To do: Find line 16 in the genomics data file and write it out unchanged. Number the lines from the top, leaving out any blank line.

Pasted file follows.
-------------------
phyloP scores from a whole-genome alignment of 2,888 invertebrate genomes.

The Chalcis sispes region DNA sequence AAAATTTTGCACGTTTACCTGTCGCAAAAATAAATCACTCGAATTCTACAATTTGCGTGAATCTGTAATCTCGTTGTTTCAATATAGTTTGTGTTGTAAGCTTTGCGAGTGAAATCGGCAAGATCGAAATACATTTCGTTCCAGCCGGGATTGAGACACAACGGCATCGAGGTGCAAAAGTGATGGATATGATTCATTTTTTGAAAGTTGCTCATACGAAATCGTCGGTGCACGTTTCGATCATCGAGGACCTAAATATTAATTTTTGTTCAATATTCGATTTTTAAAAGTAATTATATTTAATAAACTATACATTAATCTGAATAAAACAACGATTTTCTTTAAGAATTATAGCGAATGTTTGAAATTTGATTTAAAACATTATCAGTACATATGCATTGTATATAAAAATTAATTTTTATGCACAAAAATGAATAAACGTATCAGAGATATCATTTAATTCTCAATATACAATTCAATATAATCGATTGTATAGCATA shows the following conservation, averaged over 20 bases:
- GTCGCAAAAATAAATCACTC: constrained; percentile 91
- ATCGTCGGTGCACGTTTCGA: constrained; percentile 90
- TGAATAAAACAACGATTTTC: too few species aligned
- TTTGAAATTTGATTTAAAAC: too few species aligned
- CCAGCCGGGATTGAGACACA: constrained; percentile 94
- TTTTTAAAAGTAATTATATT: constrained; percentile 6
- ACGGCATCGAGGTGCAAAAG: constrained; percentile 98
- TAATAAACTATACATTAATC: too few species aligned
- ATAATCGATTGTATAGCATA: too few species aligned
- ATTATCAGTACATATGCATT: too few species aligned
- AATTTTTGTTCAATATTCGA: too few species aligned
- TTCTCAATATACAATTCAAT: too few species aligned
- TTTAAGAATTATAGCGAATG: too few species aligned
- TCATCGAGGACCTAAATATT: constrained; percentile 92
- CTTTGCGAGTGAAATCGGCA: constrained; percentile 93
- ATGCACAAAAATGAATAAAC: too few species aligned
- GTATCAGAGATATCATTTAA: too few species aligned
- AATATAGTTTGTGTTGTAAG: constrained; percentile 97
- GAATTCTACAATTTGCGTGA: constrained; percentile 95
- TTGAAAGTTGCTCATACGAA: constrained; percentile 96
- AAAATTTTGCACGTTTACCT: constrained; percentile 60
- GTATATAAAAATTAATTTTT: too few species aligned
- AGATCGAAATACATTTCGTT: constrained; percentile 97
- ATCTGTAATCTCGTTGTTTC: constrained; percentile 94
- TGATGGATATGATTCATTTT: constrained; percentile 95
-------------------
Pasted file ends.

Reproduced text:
- TCATCGAGGACCTAAATATT: constrained; percentile 92